Tuesday, July 1, 2014

Reflection Staring Out

Chelsea posts a selfie on Instagram.

Caption: "Feeling pretty today."



Jenny Jennerson posts a selfie on Instagram.

Caption: "Sick in bed today. I'm hideous."


17 comments, 16 of which tell Jenny how beautiful she is, 1 hoping she'd feel better.

This has been my entire existence up until this point. 21 years of only 8 likes whereas those around me seem to be flocked with admiration.

Are you ready for story time?

Growing up, I was the fat kid. Of course, the fat kid never realizes she's the fat kid until someone points it out to her. In the first grade, some kid pulled my seat out from under me at the computer desk. I fell on my butt and he and my class laughed. He called me a beached whale. Kids can be so cruel.

My weight did not decrease as life went on. In seventh grade I changed over from sweat pants ("only fat kids wear sweat pants") to jeans. I thought it was average that I was a size 15 at age 11. In the 7th grade, on a day that I looked especially pretty, trying to impress the boy that I had my eye on, I got nervous and ate all the food I could in the cafeteria. Halfway through the class I sat next to him, I threw up french fries all over the floor and my clothes.

Later that same year, 7th grade, in an effort to keep with government regulated Physical Education, they weighed every girl in the class. At age 12, I weighed in at 179 pounds and a height of five foot, one inch. I ran the slowest mile in the class, clocking in at 15:39, every step aching my legs. Misery found me. The only days I felt better were the days that I was picked up from school by my dad, with a soda and a boxed cherry pie.

Halfway through the summer after that year, I realized I needed to make a change. I cut out soda. I cut out the pies. I cut and cut and cut. I took my dogs for walks.

I returned to school in 8th grade at 160 pounds. But still that year I was not considered pretty enough to be a lead in the school play. I was Pageboy 3. By the time 9th grade rolled around, I was 145 pounds. Things were looking up, I felt healthier. I got two lead roles that year.

In 10th grade, after suffering a year of depression, I was 125 pounds and my mile was 10:54. But despite all this growth, I was still not pretty enough for the guy that I liked to even pay attention to me. No one told me I was pretty. I was Pageboy 2 this time. Misery again.

The end of my senior year found me at 113 pounds. Five foot, one and 113 pounds and a 9:13 minute mile. No one to love me, still. And no one who admired by beauty.

I remember the first time in my life that I ever felt pretty. It was Senior prom. I arrived in my A-line, black and white ball gown, with my hair up high in a $50 hair style. You could see my shoulder blades and my arms didn't jiggle when I walked. I walked into prom and walked around the second floor with my friends, only to have every eye on me. Five people told me I looked beautiful, and just stared at me with awe.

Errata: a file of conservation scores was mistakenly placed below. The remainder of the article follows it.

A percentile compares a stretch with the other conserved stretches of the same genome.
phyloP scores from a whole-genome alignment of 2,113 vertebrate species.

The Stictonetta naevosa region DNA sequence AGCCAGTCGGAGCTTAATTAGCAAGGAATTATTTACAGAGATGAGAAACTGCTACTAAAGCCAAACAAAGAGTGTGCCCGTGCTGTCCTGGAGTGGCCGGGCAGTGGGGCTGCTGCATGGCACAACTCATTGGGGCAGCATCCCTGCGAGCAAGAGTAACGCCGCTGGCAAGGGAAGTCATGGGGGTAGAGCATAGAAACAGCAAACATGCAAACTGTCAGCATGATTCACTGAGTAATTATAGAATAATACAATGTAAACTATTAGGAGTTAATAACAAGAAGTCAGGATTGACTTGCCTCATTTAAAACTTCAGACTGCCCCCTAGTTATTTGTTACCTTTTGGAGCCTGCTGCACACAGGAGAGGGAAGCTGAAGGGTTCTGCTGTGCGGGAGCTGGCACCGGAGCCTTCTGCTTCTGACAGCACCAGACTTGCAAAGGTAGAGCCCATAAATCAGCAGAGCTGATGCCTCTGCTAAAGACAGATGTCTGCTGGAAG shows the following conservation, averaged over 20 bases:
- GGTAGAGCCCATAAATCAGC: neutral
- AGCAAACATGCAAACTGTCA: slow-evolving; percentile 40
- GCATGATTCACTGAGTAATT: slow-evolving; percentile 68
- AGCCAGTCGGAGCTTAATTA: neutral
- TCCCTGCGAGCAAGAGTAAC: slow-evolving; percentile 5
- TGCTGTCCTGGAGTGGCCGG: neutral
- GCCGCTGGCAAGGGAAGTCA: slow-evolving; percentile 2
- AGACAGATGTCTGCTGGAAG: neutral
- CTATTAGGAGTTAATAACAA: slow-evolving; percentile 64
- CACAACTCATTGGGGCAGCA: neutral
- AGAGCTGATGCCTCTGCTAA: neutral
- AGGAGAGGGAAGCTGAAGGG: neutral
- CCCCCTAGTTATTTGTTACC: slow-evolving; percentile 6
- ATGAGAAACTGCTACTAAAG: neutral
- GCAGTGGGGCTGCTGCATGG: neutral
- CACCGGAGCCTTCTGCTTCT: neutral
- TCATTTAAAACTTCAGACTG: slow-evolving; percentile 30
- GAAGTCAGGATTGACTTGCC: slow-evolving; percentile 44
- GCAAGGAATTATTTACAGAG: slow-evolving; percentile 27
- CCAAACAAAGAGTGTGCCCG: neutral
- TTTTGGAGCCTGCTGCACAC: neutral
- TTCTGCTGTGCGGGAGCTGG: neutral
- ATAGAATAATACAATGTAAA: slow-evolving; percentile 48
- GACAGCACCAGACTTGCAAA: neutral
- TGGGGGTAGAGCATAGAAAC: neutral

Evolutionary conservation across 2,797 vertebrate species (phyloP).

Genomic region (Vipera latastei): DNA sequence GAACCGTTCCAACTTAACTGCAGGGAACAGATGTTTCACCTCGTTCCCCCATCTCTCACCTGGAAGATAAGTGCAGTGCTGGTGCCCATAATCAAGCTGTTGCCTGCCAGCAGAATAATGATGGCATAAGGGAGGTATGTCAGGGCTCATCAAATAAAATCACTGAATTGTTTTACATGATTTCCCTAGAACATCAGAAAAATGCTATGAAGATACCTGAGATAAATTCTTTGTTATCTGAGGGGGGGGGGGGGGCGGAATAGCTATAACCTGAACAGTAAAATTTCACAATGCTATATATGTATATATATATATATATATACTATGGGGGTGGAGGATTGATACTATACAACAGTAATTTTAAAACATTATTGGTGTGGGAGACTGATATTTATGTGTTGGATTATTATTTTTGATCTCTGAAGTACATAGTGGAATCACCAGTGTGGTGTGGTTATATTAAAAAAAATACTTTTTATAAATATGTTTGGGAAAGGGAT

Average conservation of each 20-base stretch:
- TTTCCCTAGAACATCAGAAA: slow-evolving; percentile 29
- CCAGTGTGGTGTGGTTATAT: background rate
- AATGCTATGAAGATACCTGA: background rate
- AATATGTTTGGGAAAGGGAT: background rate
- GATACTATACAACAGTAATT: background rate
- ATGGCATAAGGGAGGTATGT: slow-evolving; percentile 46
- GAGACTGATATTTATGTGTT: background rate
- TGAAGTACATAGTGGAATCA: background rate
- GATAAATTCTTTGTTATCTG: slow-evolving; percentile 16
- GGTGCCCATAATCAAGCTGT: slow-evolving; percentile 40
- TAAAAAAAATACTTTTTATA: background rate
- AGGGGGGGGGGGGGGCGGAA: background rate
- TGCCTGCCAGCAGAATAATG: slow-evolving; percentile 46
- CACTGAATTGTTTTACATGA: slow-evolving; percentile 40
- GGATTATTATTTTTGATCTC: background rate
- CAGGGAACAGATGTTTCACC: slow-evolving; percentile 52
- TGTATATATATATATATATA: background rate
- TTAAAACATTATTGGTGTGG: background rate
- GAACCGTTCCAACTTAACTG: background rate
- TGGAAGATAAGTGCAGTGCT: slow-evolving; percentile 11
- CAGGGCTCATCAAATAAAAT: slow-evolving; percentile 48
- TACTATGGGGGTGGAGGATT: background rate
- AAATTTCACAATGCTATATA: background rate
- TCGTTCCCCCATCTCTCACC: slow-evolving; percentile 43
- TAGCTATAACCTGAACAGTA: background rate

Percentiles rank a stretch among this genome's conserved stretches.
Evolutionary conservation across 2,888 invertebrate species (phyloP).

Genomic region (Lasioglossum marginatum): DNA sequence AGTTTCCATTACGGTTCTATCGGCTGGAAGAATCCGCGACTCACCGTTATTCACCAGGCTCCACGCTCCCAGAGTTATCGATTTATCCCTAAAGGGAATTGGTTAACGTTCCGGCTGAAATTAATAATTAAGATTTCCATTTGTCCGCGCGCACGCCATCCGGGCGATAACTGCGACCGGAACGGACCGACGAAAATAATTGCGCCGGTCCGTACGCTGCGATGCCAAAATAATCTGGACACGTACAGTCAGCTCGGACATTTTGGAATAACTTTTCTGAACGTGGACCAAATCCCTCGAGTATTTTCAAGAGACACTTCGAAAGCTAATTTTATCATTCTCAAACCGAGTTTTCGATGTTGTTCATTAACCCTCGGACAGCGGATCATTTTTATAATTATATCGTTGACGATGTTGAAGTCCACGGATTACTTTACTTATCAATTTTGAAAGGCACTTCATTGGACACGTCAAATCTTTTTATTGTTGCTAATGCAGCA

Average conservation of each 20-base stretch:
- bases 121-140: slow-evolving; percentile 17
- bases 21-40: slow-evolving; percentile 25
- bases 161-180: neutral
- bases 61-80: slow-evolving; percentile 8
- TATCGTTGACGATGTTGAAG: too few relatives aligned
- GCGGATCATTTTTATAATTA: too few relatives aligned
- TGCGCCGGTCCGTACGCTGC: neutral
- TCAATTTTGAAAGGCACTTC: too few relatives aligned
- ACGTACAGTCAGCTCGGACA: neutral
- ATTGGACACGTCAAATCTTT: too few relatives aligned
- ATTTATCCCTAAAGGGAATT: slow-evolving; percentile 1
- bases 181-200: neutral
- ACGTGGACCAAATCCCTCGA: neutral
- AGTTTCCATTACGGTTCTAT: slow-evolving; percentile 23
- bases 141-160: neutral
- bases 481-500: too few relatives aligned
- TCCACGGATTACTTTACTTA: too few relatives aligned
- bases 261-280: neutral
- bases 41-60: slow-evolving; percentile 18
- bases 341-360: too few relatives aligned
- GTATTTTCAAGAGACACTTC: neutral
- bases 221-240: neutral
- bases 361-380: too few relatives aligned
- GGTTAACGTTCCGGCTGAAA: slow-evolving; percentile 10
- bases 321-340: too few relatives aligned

As if they couldn't believe that ugly little Chelsea could actually look like a beautiful woman.

For the first time in my life, I felt pretty.

That feeling is rare in me.

All throughout my first two years of college, I felt anything but pretty. My weight escalated again, eventually finding me at 135 pounds at the beginning of my Junior year. I had decided by this point that beauty was more than skin deep, something I still wholeheartedly believe.

I am beautiful. Even if I'm not always pretty.

At the end of my Junior year, that's when I felt pretty again. It was a more than average day, a wonderful day. At one point, a selfie was taken of me and the person I was with at the pier at the beach. And when I saw that picture, I was blown away by how pretty I looked in it. How pretty I felt. It's amazing how the people you're with can make you feel as if you're the most beautiful girl in the world.

Since then, the feeling was fleeting from now and then. And then a few days ago, having lost some 25 pounds in the last few months, something happened. I went to work, wearing a new eyeliner and put a smile on my face. The first person I saw just looked at me and said "Wow, you look really nice today." I'm brushed them off as if they were making fun of me, something I'm afraid happens more than not. But, here's the weird part: Every single person I worked with that day called me really pretty. Some tried to figure out what was different about me. And the answer was nothing. I am still me.

But I felt pretty. My ego boosted.

And this happened again the next day. And the day after. For three days in a row, every single person that I work with has called me pretty. And I don't know how to take it.

What has changed with me?

I'm the same old Chelsea.

But for some reason the reflection that I've always seen in the mirror seems to be reflecting outwards. More than pretty, lately I feel beautiful.

I still only have 8 likes, but sometimes life is about more than just likes.

it's about self-worth.

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